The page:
Were other gospels written at the time the canonical ones were?

The Claim: Other Gospels were written when the Canonical Gospels were.

The rediscovery of the gospel of Judas was one of the most surprising document finds of the twentieth century.
It’s mostly a set of conversations between Judas and Jesus. It tells the story of the betrayal, but from Judas’s point of view, and it removes much of the blame from him. It suggests that Judas was the only one of the twelve disciples who really understood Jesus’s mission.

You can see why the Council of Nicaea might not want to include the gospel of Judas in the canon.

Dawkins, Richard. Outgrowing God (p. 35-6). Random House Publishing Group. Kindle Edition.


Matthew, Mark, Luke and John are the only gospels in the official canon but, as we’ll see, plenty of other gospels of Jesus had been written around the same time.

Dawkins, Richard. Outgrowing God (p. 26). Random House Publishing Group. Kindle Edition.


The short answer to this question is no, there were not other Gospels written at the time that the canonical gospels were.

There were no other gospels that we know of written around the time the New Testament Gospels were being written. There is good evidence that there were other writings about the events found in the Gospels, but these have been lost in time. All of the non-canonical gospels Dawkins mentions are dated well into the second century, long after any eyewitnesses had died.

The Gospel of Thomas

The only gospel which comes close is the gospel of Thomas. This gospel, as we have it, consists of 114 sayings. It is incredibly difficult to date as there is no narrative that mentions people or places. In fact, in his book Can we Trust the Gospels?, Peter Williams states that the only place mentioned at all is Judaea, and it is only mentioned once (63). As a result, the Gospel has been dated anywhere in the large time frame of 100 AD and 250 AD. In addition, scholars some scholars suggest that the gospel was added to over the course of time since it is a collection of sayings, which further complicates the question of its date.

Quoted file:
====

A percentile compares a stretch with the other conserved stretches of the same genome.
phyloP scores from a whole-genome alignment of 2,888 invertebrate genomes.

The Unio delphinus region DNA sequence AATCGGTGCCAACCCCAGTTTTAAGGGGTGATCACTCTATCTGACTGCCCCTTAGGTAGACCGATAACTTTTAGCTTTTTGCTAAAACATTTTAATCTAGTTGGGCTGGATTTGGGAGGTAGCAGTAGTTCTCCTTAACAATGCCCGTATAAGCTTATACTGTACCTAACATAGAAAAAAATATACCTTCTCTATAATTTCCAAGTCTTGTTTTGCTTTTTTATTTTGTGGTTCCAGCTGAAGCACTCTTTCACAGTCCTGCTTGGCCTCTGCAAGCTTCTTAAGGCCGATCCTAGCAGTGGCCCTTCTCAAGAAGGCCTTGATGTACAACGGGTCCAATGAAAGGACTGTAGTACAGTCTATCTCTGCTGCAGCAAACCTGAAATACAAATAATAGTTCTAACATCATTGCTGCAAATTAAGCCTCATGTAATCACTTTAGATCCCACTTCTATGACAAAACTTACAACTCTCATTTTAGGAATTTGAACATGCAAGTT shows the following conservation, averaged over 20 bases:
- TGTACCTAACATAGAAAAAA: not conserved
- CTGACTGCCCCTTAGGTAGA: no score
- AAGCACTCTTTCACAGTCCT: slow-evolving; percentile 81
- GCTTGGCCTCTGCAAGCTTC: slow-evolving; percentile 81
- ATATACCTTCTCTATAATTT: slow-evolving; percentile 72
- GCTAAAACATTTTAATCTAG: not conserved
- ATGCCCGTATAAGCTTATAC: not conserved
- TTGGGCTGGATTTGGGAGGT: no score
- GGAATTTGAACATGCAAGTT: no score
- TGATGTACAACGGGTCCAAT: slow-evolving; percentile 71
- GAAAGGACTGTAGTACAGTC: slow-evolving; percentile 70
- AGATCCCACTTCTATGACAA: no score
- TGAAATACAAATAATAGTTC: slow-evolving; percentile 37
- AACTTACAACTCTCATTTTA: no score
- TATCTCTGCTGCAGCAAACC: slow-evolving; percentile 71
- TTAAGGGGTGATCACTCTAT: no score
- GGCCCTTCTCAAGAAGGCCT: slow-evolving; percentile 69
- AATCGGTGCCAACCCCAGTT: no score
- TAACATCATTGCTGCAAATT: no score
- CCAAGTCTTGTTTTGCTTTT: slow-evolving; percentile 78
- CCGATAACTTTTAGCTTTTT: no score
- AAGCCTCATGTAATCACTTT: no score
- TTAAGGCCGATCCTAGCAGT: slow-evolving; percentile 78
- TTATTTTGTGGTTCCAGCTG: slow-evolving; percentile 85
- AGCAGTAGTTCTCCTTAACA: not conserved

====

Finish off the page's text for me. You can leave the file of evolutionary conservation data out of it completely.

It is likely that the Gospel was written by Gnostics, a sect of Christians and Jews who believed that God had given secret knowledge to a few and that salvation rested on attaining such knowledge. This doctrine was a stark departure from the message of Christ and all the other accounts of the apostles. Gnostic authorship is suggested by the opening phrase, “These are the hidden words [of] the living Jesus…” The use of the word hidden is characteristic of the Gnostics, reflecting their belief in secret knowledge.

Thus, it is generally accepted that the Gospel of Thomas was not written by an eye-witness, was written long after the time of the apostles, and does not give enough information to authenticate the material it contains. Therefore, it is not considered a gospel account on par with the other gospels.

The Gospel of Judas

The Gospel of Judas, which Dawkins also mentions, is worse off in terms of reliability than the Gospel of Thomas*is.

This Gospel of Judas is a late second-century Gnostic gospel. Similarly to the Gospel of Thomas, this gospel claims to tell the “true gospel” which was taught only to Judas. It was a secret he only told one person. No bible scholar believes that the gospel was told to one person only.

Additionally, no bible scholar believes the Gospel of Judas to be the work of the disciple Judas or any other disciple, for that matter. Peter Williams notes that it lists no places, which suggests that the writer had no first-hand knowledge of the geography of Palestine. In addition, it includes only two Palestinian names: Judas and Jesus (69). It also contains several names that are not at all from the region. These appear to be a joining of the Greek and late second-century mysticism. Names such as Adam, Adamas, Adonaios, Barbelo, and Eve, which we would anticipate in an authentic account, do not appear. However, Zoe, Gabriel, Galila, Harmathoth, Michael, Nebro, Saklas, Seth, Sophia, Yaldabaoth, and Yobel, names that we would not expect, are. These are not names people would have had in the time and place in which the gospels were written, casting the Gospel of Judas in further doubt.

So, in a sense, I agree with Dawkins in that I can see why any council would reject the Gospel of Judas. An eyewitness didn’t write it, it is from 100 years after the time period about which it is writing, it provides no authenticating information, and it contradicts reliable historical accounts.

In conclusion, other gospels were not written at the time the canonical Gospels were, and the only two that come remotely close to the timeframe in which the Matthew, Mark, Luke, and John wrote are not included in the canon because they are clearly not authoritative accounts of the true events based on eyewitness testimonies.


Williams, Peter J. 2018. Can we Trust the Gospels?. Wheaton, Illinois: Crossway.